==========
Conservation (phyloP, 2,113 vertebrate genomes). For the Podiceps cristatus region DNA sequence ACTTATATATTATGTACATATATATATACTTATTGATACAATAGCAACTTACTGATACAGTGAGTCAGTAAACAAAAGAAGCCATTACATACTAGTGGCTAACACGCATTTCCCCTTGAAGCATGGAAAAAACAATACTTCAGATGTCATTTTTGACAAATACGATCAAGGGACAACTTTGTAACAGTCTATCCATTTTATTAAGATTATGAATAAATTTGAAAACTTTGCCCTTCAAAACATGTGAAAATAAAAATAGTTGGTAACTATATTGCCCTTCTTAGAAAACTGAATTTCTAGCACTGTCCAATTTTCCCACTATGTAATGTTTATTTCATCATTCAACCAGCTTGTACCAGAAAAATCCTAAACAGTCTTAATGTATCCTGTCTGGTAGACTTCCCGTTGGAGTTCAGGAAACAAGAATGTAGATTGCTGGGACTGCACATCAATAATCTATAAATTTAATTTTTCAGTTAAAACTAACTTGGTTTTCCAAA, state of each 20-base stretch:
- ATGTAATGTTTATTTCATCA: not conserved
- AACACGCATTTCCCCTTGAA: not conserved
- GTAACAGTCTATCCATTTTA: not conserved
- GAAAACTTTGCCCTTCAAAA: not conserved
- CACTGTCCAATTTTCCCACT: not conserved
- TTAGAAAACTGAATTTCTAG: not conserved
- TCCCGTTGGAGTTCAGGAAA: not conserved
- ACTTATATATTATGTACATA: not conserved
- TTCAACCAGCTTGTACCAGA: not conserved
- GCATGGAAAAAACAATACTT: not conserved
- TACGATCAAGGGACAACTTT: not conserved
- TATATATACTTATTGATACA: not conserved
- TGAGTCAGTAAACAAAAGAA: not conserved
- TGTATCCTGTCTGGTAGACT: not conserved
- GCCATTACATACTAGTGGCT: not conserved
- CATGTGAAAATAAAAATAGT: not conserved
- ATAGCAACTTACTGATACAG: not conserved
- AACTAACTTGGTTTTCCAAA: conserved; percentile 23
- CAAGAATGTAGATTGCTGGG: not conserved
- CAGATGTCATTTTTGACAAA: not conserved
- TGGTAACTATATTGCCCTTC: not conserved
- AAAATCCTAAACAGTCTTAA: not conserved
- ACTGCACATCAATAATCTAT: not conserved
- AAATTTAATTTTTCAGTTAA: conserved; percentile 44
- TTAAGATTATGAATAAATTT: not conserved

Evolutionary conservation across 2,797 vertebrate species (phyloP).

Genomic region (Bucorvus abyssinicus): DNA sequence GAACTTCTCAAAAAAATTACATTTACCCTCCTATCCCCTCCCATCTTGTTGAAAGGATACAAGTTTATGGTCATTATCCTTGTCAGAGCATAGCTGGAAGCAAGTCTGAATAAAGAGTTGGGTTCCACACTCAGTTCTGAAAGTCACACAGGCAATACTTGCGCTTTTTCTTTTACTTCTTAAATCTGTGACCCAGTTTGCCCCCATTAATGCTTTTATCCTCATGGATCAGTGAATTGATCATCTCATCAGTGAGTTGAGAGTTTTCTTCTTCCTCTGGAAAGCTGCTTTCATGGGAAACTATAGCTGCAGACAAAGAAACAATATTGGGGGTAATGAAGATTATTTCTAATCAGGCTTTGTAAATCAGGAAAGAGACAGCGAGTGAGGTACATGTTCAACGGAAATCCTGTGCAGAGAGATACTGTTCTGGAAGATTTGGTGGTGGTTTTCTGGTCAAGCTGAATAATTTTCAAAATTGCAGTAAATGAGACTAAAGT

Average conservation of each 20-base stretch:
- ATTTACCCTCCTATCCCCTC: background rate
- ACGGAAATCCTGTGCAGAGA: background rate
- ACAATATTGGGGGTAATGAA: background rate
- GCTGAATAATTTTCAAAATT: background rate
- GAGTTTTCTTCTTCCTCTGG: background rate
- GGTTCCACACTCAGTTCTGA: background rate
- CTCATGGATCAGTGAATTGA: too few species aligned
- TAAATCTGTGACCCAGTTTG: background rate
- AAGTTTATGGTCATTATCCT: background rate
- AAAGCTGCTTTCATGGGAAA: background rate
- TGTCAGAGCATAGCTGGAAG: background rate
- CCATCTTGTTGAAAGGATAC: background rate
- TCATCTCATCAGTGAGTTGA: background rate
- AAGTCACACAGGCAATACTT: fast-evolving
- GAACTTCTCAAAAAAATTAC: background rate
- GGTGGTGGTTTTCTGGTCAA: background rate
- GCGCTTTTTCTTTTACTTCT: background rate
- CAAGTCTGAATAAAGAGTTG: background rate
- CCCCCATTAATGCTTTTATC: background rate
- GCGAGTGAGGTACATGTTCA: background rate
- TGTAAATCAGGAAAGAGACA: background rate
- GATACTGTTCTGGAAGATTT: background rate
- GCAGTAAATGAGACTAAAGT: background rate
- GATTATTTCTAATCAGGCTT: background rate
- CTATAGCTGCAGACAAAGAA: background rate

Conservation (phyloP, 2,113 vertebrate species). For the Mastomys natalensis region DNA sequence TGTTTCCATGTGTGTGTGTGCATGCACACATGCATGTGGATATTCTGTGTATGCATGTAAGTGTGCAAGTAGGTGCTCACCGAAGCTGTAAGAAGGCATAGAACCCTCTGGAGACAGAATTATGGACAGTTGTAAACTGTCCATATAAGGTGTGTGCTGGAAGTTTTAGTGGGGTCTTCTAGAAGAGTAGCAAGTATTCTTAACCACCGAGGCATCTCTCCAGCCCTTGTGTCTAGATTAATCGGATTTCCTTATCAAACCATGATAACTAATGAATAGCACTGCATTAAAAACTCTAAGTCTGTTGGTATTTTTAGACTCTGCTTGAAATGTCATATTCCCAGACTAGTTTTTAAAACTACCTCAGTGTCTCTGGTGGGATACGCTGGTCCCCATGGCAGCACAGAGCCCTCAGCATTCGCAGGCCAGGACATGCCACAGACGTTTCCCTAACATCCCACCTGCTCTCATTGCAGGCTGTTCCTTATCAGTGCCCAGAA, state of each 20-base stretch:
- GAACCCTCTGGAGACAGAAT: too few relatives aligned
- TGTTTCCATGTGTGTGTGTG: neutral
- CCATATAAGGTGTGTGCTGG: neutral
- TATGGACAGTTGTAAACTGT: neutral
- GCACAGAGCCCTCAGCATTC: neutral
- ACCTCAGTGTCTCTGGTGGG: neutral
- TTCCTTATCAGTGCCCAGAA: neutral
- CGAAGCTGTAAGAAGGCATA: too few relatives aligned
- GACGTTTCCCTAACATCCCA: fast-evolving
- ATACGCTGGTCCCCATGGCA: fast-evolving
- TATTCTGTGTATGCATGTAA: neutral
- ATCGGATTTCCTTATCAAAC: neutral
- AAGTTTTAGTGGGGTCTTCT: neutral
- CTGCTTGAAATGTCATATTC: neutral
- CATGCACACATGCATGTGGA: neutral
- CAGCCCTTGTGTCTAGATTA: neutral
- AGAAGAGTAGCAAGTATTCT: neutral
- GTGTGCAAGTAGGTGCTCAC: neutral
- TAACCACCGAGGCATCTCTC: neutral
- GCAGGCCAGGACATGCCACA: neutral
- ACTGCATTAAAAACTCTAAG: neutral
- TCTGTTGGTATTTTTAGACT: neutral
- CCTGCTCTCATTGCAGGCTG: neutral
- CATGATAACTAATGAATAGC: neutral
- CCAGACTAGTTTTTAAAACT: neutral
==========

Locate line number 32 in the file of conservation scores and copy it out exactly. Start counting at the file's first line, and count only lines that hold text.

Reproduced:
- ACAATATTGGGGGTAATGAA: background rate